On appeal, Roy Spears argues that the trial court's interpretation of the agreed order of May 9, 1973, was erroneous; that the trial court abused its discretion in awarding attorney fees for the post-decree proceedings and for the appeal, and that the court lacked jurisdiction to enter orders adjudicating an arrearage in alimony or awarding attorney fees, since the decree was entered more than 30 days after the entry of the order of dismissal. The issue raised by the latter contention is dispositive.
• 1, 2 The applicable principles are well established. Generally, a trial court does not have jurisdiction over either the parties or the subject matter so as to permit it to review or modify its own final order or judgment after the expiration of 30 days from rendition, except pursuant to a petition for post-judgment relief under section 72 of the Civil Practice Act (Ill. Rev. Stat. 1975, ch. 110, par. 72). (See Lectro-Stik Co. v. Stepco Corp. (1974), 19 Ill. App.3d 900, 902; Fiore v. City of Highland Park (1968), 93 Ill. App.2d 24, 31, cert. denied (1969), 393 U.S. 1084, 21 L.Ed.2d 776, 89 S.Ct. 867.) Thus, a court loses jurisdiction to vacate an order dismissing a cause for want of prosecution after the expiration of 30 days following the dismissal, unless a motion to vacate the dismissal and reinstate the cause is filed within the term time. (Stevens v. City of Chicago (1970), 119 Ill. App.2d 366, 371; Refiners Petroleum, Inc. v. White Water Petroleum Terminals, Inc. (1965), 64 Ill. App.2d 46.) A judgment entered without jurisdiction is void, and the jurisdictional defects may be raised at any time. Glover v. Glover (1974), 24 Ill. App.3d 73, 76; Stone & Adler, Inc. v. Cooper (1974), 20 Ill. App.3d 576, 579.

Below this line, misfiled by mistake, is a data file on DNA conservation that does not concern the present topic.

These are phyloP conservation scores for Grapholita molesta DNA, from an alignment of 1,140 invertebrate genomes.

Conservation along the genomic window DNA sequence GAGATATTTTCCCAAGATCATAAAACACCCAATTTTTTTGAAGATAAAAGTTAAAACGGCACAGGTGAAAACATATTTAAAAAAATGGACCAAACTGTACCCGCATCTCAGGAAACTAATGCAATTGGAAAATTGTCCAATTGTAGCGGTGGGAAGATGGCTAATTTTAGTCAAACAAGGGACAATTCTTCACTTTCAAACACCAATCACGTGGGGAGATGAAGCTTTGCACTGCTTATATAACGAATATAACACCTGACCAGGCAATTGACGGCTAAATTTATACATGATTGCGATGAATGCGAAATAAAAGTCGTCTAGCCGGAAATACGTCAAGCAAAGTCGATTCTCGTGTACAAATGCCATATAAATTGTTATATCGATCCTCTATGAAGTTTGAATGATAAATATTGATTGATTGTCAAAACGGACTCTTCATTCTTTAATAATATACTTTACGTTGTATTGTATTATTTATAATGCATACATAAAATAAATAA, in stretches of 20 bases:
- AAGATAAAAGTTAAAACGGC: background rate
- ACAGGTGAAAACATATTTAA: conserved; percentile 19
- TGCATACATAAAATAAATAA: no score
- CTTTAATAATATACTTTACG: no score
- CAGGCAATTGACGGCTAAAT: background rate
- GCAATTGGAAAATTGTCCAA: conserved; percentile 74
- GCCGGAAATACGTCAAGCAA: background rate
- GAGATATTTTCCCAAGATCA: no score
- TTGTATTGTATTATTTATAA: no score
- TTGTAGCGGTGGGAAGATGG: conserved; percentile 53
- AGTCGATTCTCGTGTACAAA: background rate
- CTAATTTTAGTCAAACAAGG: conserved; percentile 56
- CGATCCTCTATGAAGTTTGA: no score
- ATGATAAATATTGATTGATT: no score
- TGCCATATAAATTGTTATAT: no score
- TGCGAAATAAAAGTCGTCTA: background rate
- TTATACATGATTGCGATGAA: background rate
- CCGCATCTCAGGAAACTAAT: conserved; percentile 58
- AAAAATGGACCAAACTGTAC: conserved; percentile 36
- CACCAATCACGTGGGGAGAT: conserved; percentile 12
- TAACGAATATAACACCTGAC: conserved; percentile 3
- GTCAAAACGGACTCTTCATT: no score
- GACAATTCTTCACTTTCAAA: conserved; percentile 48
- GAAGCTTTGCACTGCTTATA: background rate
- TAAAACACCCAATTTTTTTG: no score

• 3 To a limited extent, the procedure allowing the entry of a nunc pro tunc order correcting a final order or judgment constitutes an exception to these rules, since the court retains jurisdiction to enter such an order, even after the expiration of the term. (E.g., In re Estate of Young (1953), 414 Ill. 525; Amendments and Jeofails, Ill. Rev. Stat. 1975, ch. 7, par. 1 et seq.) However, the purpose of a nunc pro tunc order is limited to entering into the record something which was actually done, and it may not be used to supply omitted judicial action, to correct judicial error, or to cure a jurisdictional defect. (Lebanon Trust & Savings Bank v. Ray (1973), 10 Ill. App.3d 345.) Further, a nunc pro tunc amendment of the record, entered after the expiration of the term, except as to clerical errors or matters of form, must be based upon some note or memorandum from the records or quasi records of the court, and may not be entered in reliance upon the judge's memory alone. Fox v. Department of Revenue (1966), 34 Ill.2d 358, 360.